If I am in it [grace], may God keep me in it, and if I am not, may it be God’s will to put me in it.Joan of Arc, [at her trial]
Men do not share the same spiritual rank. There are the elect ones … who are granted revelation, and then there is the great mass of mortals who would flounder about in eternal darkness if God did not from time to time set astir the ‘highest virtues’ in some individuals who become capable of steering their fellow men in the right direction.Eric Voegelin 
There have been many pretenders in history, many actors who rule through the mask of personality. These know how to imitate the good, the truthful and the just; yet they are empty shells seeking compensation through a mere increase of political power. They always strive to break down the checks and balances around them. By nature, these pretenders hate those who seek “justice and all things honorable … for their own sake.”
The martyr of the Roman Republic, Marcus Cicero, wrote: “if it be true that virtue is sought for the sake of other benefits and not for its own sake, there will be only one virtue, which will most properly be called vice.” Cicero added that “all good men love fairness in itself and Justice in itself, and it is unnatural for a good man to make such a mistake as to love what does not deserve love for itself alone.”
What we need more of in the world is goodness, justice, and honesty. What kind of man or woman, or what kind of ruler, cultivates Justice for its own sake? Who is kind or generous to others, without reward? “It cannot be doubted,” wrote Cicero, “that he who is called generous or kind answers the call of duty, not of gain.”
In a wicked world, however, filled with the cynicism of those who merely ape goodness, everything partakes of a general corruption. In the midst of this swamp, who dares to step forward and say the truth, or do the right thing? Eric Voegelin wrote about an “elect” in history, who somehow serve justice. These are frail human beings, to be sure; yet Providence operates through them – mysteriously, inexplicably, and tragically.
“The fate of the elect,” noted Voegelin, “is miserable. They are slandered, exiled, killed, and punished as subversives. Even when their message becomes socially effective, it promptly declines into superstition as the historical-human form of revelation comes to be mistaken for its essence, and fanatical literalists obscure the function of its message….”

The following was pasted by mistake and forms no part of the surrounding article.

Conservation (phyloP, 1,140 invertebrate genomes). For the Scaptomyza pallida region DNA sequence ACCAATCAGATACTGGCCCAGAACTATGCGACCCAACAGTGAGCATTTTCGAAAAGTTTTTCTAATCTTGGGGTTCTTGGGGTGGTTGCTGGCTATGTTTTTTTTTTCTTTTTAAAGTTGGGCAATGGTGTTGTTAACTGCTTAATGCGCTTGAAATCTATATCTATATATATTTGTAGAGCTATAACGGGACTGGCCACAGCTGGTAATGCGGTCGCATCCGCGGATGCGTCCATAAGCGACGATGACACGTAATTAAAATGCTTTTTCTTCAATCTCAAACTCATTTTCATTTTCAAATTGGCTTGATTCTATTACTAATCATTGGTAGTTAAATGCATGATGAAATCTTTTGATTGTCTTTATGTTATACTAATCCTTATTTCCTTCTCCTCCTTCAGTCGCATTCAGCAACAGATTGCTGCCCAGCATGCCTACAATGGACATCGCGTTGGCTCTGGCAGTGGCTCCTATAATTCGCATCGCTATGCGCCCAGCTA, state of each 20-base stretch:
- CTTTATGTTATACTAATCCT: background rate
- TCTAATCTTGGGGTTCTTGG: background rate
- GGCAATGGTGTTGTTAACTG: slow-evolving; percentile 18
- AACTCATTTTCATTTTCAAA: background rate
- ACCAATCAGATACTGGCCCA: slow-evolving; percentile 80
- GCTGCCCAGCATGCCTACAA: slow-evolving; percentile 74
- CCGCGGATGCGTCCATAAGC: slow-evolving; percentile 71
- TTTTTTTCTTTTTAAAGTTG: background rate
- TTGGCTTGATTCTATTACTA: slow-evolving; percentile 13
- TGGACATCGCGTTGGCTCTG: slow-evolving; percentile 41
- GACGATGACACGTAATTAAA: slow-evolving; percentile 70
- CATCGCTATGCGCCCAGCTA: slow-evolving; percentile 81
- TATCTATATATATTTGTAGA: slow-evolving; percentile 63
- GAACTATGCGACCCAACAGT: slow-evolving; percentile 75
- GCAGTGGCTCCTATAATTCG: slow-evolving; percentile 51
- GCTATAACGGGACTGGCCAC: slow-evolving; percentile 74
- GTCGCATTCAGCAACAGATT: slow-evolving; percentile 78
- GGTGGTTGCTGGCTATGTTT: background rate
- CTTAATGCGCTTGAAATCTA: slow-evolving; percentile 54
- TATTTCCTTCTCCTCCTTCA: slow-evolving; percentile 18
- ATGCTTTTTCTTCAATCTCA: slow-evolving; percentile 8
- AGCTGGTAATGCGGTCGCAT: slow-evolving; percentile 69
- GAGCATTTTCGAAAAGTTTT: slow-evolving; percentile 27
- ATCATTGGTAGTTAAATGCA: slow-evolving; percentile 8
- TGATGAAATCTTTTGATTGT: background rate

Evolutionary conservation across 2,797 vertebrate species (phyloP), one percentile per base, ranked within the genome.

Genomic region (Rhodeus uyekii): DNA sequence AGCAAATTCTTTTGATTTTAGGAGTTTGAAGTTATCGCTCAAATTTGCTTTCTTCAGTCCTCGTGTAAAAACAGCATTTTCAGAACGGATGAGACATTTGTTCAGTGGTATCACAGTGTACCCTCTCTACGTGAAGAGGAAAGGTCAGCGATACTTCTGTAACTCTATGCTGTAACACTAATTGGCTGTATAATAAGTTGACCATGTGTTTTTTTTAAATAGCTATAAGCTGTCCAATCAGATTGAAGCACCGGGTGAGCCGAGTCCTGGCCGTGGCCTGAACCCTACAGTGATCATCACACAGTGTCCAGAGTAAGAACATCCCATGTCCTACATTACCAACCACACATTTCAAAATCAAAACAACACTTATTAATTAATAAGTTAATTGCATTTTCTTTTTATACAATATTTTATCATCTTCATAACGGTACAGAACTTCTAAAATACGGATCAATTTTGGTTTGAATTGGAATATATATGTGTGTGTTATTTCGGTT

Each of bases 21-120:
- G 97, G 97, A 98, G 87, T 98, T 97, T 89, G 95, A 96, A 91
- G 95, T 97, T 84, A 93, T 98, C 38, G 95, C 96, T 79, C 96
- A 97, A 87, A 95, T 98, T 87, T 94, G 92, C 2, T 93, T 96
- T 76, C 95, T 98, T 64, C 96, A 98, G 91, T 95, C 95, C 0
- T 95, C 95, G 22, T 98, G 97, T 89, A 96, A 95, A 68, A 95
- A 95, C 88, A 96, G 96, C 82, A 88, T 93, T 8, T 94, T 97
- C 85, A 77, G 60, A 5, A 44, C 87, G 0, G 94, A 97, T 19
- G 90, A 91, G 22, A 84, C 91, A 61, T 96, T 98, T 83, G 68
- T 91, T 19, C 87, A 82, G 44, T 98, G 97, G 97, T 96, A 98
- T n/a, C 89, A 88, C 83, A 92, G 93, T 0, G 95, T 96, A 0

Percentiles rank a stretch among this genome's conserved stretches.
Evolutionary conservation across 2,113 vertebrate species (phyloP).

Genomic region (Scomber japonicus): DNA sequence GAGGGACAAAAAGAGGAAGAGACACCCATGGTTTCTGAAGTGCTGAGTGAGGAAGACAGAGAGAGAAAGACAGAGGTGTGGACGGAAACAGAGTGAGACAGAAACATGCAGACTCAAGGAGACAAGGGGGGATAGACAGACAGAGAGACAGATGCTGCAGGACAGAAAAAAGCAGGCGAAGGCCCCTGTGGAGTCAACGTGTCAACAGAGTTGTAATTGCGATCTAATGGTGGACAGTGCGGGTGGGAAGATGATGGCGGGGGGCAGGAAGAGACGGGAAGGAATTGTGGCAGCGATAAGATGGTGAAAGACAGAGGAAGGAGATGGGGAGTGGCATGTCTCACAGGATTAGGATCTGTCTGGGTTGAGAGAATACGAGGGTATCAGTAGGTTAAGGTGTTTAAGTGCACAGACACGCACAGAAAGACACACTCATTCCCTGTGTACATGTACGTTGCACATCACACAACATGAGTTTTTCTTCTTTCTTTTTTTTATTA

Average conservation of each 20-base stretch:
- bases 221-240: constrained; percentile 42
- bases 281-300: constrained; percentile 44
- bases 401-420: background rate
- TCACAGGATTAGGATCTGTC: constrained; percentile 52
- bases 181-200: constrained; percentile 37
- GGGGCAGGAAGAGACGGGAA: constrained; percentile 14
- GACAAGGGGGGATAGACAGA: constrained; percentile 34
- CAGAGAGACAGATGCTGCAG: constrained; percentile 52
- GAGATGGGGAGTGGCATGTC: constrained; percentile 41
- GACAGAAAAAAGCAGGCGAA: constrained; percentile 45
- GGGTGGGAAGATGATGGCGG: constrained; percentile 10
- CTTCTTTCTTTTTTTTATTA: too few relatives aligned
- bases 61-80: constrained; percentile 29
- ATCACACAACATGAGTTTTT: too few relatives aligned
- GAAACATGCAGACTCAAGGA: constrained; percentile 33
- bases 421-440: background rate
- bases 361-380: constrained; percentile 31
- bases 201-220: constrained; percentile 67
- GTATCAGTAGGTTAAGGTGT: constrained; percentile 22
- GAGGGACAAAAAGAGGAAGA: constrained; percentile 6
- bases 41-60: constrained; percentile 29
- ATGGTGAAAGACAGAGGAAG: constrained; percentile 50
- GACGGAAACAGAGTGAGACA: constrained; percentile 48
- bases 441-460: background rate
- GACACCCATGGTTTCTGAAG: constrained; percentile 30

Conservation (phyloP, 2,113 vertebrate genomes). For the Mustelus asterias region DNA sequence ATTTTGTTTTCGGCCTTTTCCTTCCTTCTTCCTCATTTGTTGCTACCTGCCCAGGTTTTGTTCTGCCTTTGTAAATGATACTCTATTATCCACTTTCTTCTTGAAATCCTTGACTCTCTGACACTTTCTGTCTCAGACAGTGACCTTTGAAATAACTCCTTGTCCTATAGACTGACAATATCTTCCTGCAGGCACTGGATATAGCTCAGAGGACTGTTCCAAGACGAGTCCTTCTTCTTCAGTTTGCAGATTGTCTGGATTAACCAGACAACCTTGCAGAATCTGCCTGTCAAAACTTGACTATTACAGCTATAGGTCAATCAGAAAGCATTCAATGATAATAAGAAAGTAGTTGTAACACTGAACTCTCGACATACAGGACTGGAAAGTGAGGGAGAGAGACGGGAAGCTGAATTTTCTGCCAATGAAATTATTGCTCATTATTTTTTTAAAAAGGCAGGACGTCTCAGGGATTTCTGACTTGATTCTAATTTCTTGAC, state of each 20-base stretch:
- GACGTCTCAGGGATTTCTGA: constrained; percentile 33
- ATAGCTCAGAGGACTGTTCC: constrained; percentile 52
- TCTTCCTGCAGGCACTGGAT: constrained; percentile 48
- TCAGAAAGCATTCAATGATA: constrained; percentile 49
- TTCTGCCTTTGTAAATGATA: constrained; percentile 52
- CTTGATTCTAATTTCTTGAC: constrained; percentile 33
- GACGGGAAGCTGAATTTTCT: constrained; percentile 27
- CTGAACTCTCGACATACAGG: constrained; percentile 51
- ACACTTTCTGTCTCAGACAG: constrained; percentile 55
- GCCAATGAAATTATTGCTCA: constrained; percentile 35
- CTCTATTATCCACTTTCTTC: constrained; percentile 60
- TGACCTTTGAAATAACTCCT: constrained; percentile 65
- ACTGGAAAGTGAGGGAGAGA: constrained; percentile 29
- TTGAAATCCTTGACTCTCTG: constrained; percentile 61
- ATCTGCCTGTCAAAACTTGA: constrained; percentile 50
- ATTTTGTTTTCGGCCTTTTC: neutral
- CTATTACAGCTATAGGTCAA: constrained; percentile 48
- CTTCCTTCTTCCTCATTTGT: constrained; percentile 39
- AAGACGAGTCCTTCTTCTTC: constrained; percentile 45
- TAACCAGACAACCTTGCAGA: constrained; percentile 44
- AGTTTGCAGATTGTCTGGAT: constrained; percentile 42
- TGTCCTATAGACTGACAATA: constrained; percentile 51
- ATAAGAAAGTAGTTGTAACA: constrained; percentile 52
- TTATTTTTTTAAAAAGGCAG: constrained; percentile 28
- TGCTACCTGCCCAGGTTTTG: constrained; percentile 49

Such was the history of the French saint, Joan of Arc. She was a good-hearted peasant who heard the voice of God, obeyed that voice, and saved her country. For that obedience she was burned alive as a heretic by Catholic clergyman in the pay of her country’s enemies. Without her intervention, France would not exist today. It would have become part of England; but Joan of Arc frightened the invading English soldiery. According to Henry Hallam. Many English soldiers “hung back in their own country, or deserted from the army, through fear of the incantations by which alone men always make sure of Providence for an ally….” Suffering one defeat after another at Joan’s hand, the superstitious English “at once ascribed [their defeats] to infernal enemies; and such bigotry may be pleaded as an excuse, though a very miserable one, for the detestable murder of this heroine.”
Joan’s story is hardly believable. It is a story attested to by dozens of sworn witnesses. She was an illiterate teenager of peasant stock who went to the King of France with a message from God. The King was to give her command of an army to break the back of the invading English. And this is exactly what she did.
The skeptical David Hume, who never read the witness testimonies described Joan’s career as “one of the most singular revolutions, that is to be met with in history.” In order to explain away Joan’s success, Hume erroneously described her as “a country girl of twenty-seven years of age … who was a servant in a small inn, and who in that station had been accustomed to tend the horses of the guests, to ride them without a saddle to the watering place, and to perform other offices … which commonly fall to the share of the men servants.”
Hume was mistaken, however. Joan was not 27, but 17; and she did not work at an Inn. She was a teenager who worked on her parents’ farm. Sworn testimonies about Joan’s life were sealed in French archives, unknown to Hume and the “enlightened” eighteenth century. Not ready to let ignorance stop him, Hume preferred to believe that she “mistook the impulses of passion for heavenly inspirations … to expel the foreign invaders. An uncommon intrepidity of temper made her overlook the dangers, which might attend her in such a path….”
According to Hume, the Middle Ages were sunk in gross superstition and ignorance. The people of that time believed in fantastical things, spiritual things. Joan of Arc may have heard voices, but they were not of God. Was Hume correct?
In military terms, Joan of Arc’s victories over the English were more than a David versus Goliath story. To defeat the English, she had to revive a France that was in complete collapse. In fact, the British military historian J.F.C. Fuller described King Charles VII of France as “a weak king and a degenerate” who was “unable to count upon the support of anyone except his Armagnac captains, who were little better than brigand chiefs….” When he had the money for mercenaries, Charles used Scottish adventurers who, with his Armagnac captains, were wiped out by the English and the Burgundians on 31 July 1423 at the Battle of Cravant. The following year, noted Fuller, another of Charles’s armies was destroyed by the Duke of Bedford, who “inflicted a terrible defeat, as disastrous as Agincourt” (the latter battle famously recounted in Shakespeare’s play, Henry V).
Through a political intrigue of the Duke of Brittany, King Charles lost two of his “favorites” to assassination and, to the bargain, was made into a fool. This weakened Charles further, leaving him in an untenable political position. The national party of France was paralyzed by civil war. In consequence of this weakness the English (with the approval of their Burgundian allies) decided to besiege Orleans, one of the most populous fortified cities in France. If the city fell, the last vestiges of Charles’s kingdom would have stood little chance of surviving. The English built seven forts around Orleans to starve the population. By February 1429 the city was running out of food.